Talking them down doesn't seem to be a viable option either, owing to their extremely high Ambition levels.  You do have plenty of other options, though.  Impose trade sanctions, pulling allotted military aid, attempting a coup d'etat or assassination in the country, or, worst case...

Beef up your troop levels in the region and be ready for a fight.  Which is usually how this scenario goes down.

...Huh, wow.  I've never actually gotten them to back down before.  Usually they just disregard any threats and go straight to invading Kuwait.

Of course, even with that crisis solved (whether temporarily or permanently) things are never idle for long in the world.  The Soviet Union, North Korea and China are all vying for power themselves, and numerous smaller states are apt to commit terrorist attacks or launch wars against their neighbors.  Not to mention things like natural disasters, political scandals and the odd assassination attempt making your life more difficult.

If you find the standard game too easy, you can always load up some tougher ones through the "Load Scenario" command.  Such as the Super-Iraq scenario, wherein Iraq has conquered Saudi Arabia, controls 46% of the world's oil reserves and has acquired global nuclear launch capabilities.  Or how about a scenario where the Soviet Union's economy collapses, China grows more ambitious by the day and Japan is starting a nuclear arms program?  Yep, that's a thing too. Unfortunately there are only four scenarios included with the game; I really would have liked to see a wider variety of possible disasters you would try to resolve, a la Simcity 2000.

For its era, though, Shadow President is a very impressive title, offering a staggering amount of depth and player freedom to handle world affairs.  You can take steps to build up countries or push them to ruin, make allies or enemies, push the nuclear arms race to its breaking point... anything goes.  Of course, the challenge comes in trying to counterbalance your grand plan against the constant threat of the popularity meter - you're going to have a hard time launching war campaigns when your country has a low Ambition level, for instance.

As far as I know, DC True only produced one other game during their brief existence - a sequel to Shadow President called "Cyberjudas".  I haven't had much luck getting it to run under DOSBox, but from what I've read, the gameplay stays much the same, adding in two new gameplay modes called "Cabinet Wars" and "The Cyberjudas Gambit."  In the former each member of the cabinet is trying to manipulate you for their own ends, while the latter adds an additional twist - one member of the cabinet is an outright traitor and is trying to sabotage you and the country.  So in addition to managing your duties as president, your secondary concern is to find and defeat the traitor before it's too late.  It all sounds really cool; I just wish I could get the damn thing to run properly...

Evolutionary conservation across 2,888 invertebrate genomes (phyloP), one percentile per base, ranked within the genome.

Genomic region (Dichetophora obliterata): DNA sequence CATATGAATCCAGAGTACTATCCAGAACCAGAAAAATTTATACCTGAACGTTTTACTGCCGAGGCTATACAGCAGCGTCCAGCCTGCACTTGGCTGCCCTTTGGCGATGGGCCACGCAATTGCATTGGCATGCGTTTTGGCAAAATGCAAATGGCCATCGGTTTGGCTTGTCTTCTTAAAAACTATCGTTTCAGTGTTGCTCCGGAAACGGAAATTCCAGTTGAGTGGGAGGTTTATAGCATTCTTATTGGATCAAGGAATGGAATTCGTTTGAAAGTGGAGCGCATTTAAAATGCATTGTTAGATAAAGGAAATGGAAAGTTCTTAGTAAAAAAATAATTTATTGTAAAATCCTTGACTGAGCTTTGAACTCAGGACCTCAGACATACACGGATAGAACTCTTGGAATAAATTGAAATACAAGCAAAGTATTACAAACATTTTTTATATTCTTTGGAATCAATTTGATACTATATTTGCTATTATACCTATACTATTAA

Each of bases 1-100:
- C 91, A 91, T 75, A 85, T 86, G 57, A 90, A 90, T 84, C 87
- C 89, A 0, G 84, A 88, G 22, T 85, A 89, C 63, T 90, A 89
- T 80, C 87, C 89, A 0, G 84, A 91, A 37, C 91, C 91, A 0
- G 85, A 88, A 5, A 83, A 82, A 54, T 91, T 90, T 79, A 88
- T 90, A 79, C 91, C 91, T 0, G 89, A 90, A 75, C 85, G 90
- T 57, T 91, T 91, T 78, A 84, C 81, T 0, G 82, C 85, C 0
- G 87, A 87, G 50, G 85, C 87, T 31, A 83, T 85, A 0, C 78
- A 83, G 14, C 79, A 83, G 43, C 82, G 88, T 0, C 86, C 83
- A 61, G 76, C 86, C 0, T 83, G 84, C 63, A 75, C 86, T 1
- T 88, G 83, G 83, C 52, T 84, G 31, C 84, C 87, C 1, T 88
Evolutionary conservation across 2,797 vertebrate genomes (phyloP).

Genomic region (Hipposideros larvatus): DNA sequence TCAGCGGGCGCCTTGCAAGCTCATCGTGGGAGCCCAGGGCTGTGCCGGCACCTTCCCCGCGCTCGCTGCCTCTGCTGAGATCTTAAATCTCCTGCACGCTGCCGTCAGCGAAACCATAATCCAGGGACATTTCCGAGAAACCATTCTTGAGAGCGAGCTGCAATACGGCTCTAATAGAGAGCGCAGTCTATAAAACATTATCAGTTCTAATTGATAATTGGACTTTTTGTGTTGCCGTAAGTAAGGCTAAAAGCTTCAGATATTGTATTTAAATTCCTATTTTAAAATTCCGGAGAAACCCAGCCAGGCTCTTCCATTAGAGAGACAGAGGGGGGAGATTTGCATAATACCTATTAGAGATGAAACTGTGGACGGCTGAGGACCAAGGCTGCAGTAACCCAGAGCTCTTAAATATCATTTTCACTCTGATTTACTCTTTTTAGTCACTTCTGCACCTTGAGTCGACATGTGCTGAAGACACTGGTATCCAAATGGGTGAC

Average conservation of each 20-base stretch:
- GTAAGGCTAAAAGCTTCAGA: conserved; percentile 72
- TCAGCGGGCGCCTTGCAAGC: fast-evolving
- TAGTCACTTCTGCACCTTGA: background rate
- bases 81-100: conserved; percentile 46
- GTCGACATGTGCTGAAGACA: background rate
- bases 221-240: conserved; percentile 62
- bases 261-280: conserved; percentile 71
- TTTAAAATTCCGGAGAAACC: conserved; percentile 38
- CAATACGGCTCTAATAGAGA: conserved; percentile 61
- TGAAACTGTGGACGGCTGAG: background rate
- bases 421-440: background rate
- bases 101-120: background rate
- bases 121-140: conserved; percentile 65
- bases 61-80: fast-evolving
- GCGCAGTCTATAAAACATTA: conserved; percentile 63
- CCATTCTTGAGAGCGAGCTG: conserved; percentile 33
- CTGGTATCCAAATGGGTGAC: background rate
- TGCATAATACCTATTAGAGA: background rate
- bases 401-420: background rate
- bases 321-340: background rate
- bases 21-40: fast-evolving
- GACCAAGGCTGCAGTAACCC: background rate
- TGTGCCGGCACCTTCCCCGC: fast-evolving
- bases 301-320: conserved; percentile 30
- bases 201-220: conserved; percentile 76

Spoony Plays Deus Ex (Playlist)

Spoony Plays Deus Ex, Part 1

Generally regarded as Ion Storm's crowning achievement and one of the most highly acclaimed PC games of all time, Deus Ex was quite an experience for 1999.  Featuring open-ended gameplay that enabled several distinct playstyles, numerous ways to complete each objective and even three different endings, as well as a memorable dystopian setting based in real-world conspiracy theories, Deus Ex brought a lot of fresh ideas to the table and helped to define modern western RPGs as we know them.

As nanotechnologically-augmented soldier JC Denton, you are part of the ranks of UNATCO, a government sponsored anti-terrorist organization dedicated to crushing any who threaten the safety of the world.  To that end you're pitted against the NSF (National Secessionist Forces), a terrorist group dedicated to secession from the United States.  To that end, they have lain siege to Liberty Island and captured a shipment of vaccine to the deadly Gray Death disease, intending to distribute it among the populace.  But are the NSF really just a terrorist group as UNATCO claims, or is there something deeper going on behind the scenes?

There is also a PS2 port of the game called "Deus Ex: The Conspiracy".  It's largely the same save for a somewhat simplified interface, some added FMVs for the intro and endings, and some significantly uglier graphics and smaller maps owing to memory limitations.